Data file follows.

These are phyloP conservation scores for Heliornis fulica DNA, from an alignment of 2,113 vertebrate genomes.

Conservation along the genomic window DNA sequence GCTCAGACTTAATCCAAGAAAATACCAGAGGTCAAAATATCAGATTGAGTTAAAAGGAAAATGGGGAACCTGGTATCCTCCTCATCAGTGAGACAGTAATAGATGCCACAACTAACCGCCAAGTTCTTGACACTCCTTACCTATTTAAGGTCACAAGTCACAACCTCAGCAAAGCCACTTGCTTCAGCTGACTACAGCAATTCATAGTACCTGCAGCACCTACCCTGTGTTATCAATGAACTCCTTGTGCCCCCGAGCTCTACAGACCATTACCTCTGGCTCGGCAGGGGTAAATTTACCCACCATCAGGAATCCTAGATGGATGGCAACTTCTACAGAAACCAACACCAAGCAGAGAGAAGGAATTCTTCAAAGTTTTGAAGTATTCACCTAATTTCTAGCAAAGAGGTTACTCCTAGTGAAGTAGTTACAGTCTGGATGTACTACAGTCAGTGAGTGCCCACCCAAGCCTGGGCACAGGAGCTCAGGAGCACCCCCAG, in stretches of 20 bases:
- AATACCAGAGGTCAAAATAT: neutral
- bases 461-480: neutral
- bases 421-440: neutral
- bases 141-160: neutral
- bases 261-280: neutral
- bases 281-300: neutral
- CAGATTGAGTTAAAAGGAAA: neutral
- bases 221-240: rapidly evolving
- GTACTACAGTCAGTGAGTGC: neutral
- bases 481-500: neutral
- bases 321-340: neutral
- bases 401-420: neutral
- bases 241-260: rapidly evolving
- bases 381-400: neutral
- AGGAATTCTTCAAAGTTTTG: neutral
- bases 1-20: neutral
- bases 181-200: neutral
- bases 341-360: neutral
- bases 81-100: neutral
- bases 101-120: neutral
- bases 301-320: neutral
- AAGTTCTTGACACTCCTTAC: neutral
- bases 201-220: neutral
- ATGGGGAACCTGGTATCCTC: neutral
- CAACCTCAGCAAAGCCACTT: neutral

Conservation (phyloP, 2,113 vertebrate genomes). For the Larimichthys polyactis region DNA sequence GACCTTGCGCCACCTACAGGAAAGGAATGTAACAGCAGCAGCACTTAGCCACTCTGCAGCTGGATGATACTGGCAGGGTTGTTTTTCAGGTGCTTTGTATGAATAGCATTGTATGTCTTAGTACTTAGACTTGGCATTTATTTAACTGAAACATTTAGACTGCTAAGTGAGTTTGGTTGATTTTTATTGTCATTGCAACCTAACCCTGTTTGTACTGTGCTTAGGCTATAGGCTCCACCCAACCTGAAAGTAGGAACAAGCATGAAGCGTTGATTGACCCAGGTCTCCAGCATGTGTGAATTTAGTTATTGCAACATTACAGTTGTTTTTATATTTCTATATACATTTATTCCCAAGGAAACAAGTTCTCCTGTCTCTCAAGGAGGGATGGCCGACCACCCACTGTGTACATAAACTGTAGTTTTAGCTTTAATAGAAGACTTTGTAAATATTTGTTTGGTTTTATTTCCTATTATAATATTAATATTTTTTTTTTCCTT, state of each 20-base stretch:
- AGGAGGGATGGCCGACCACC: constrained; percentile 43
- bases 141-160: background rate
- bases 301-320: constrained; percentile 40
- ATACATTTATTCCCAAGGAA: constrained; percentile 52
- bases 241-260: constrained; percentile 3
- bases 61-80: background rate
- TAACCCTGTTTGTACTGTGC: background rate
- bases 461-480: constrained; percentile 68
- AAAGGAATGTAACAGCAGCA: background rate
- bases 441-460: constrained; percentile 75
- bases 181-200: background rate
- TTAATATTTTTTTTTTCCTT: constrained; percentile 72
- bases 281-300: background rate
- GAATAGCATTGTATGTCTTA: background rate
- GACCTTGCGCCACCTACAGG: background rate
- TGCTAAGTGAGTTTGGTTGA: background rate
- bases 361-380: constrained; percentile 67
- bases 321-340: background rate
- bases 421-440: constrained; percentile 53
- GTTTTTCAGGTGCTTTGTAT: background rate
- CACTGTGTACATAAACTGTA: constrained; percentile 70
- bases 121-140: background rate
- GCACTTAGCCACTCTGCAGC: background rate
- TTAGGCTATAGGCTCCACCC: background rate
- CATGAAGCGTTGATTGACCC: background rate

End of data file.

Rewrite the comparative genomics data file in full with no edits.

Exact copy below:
These are phyloP conservation scores for Heliornis fulica DNA, from an alignment of 2,113 vertebrate genomes.

Conservation along the genomic window DNA sequence GCTCAGACTTAATCCAAGAAAATACCAGAGGTCAAAATATCAGATTGAGTTAAAAGGAAAATGGGGAACCTGGTATCCTCCTCATCAGTGAGACAGTAATAGATGCCACAACTAACCGCCAAGTTCTTGACACTCCTTACCTATTTAAGGTCACAAGTCACAACCTCAGCAAAGCCACTTGCTTCAGCTGACTACAGCAATTCATAGTACCTGCAGCACCTACCCTGTGTTATCAATGAACTCCTTGTGCCCCCGAGCTCTACAGACCATTACCTCTGGCTCGGCAGGGGTAAATTTACCCACCATCAGGAATCCTAGATGGATGGCAACTTCTACAGAAACCAACACCAAGCAGAGAGAAGGAATTCTTCAAAGTTTTGAAGTATTCACCTAATTTCTAGCAAAGAGGTTACTCCTAGTGAAGTAGTTACAGTCTGGATGTACTACAGTCAGTGAGTGCCCACCCAAGCCTGGGCACAGGAGCTCAGGAGCACCCCCAG, in stretches of 20 bases:
- AATACCAGAGGTCAAAATAT: neutral
- bases 461-480: neutral
- bases 421-440: neutral
- bases 141-160: neutral
- bases 261-280: neutral
- bases 281-300: neutral
- CAGATTGAGTTAAAAGGAAA: neutral
- bases 221-240: rapidly evolving
- GTACTACAGTCAGTGAGTGC: neutral
- bases 481-500: neutral
- bases 321-340: neutral
- bases 401-420: neutral
- bases 241-260: rapidly evolving
- bases 381-400: neutral
- AGGAATTCTTCAAAGTTTTG: neutral
- bases 1-20: neutral
- bases 181-200: neutral
- bases 341-360: neutral
- bases 81-100: neutral
- bases 101-120: neutral
- bases 301-320: neutral
- AAGTTCTTGACACTCCTTAC: neutral
- bases 201-220: neutral
- ATGGGGAACCTGGTATCCTC: neutral
- CAACCTCAGCAAAGCCACTT: neutral

Conservation (phyloP, 2,113 vertebrate genomes). For the Larimichthys polyactis region DNA sequence GACCTTGCGCCACCTACAGGAAAGGAATGTAACAGCAGCAGCACTTAGCCACTCTGCAGCTGGATGATACTGGCAGGGTTGTTTTTCAGGTGCTTTGTATGAATAGCATTGTATGTCTTAGTACTTAGACTTGGCATTTATTTAACTGAAACATTTAGACTGCTAAGTGAGTTTGGTTGATTTTTATTGTCATTGCAACCTAACCCTGTTTGTACTGTGCTTAGGCTATAGGCTCCACCCAACCTGAAAGTAGGAACAAGCATGAAGCGTTGATTGACCCAGGTCTCCAGCATGTGTGAATTTAGTTATTGCAACATTACAGTTGTTTTTATATTTCTATATACATTTATTCCCAAGGAAACAAGTTCTCCTGTCTCTCAAGGAGGGATGGCCGACCACCCACTGTGTACATAAACTGTAGTTTTAGCTTTAATAGAAGACTTTGTAAATATTTGTTTGGTTTTATTTCCTATTATAATATTAATATTTTTTTTTTCCTT, state of each 20-base stretch:
- AGGAGGGATGGCCGACCACC: constrained; percentile 43
- bases 141-160: background rate
- bases 301-320: constrained; percentile 40
- ATACATTTATTCCCAAGGAA: constrained; percentile 52
- bases 241-260: constrained; percentile 3
- bases 61-80: background rate
- TAACCCTGTTTGTACTGTGC: background rate
- bases 461-480: constrained; percentile 68
- AAAGGAATGTAACAGCAGCA: background rate
- bases 441-460: constrained; percentile 75
- bases 181-200: background rate
- TTAATATTTTTTTTTTCCTT: constrained; percentile 72
- bases 281-300: background rate
- GAATAGCATTGTATGTCTTA: background rate
- GACCTTGCGCCACCTACAGG: background rate
- TGCTAAGTGAGTTTGGTTGA: background rate
- bases 361-380: constrained; percentile 67
- bases 321-340: background rate
- bases 421-440: constrained; percentile 53
- GTTTTTCAGGTGCTTTGTAT: background rate
- CACTGTGTACATAAACTGTA: constrained; percentile 70
- bases 121-140: background rate
- GCACTTAGCCACTCTGCAGC: background rate
- TTAGGCTATAGGCTCCACCC: background rate
- CATGAAGCGTTGATTGACCC: background rate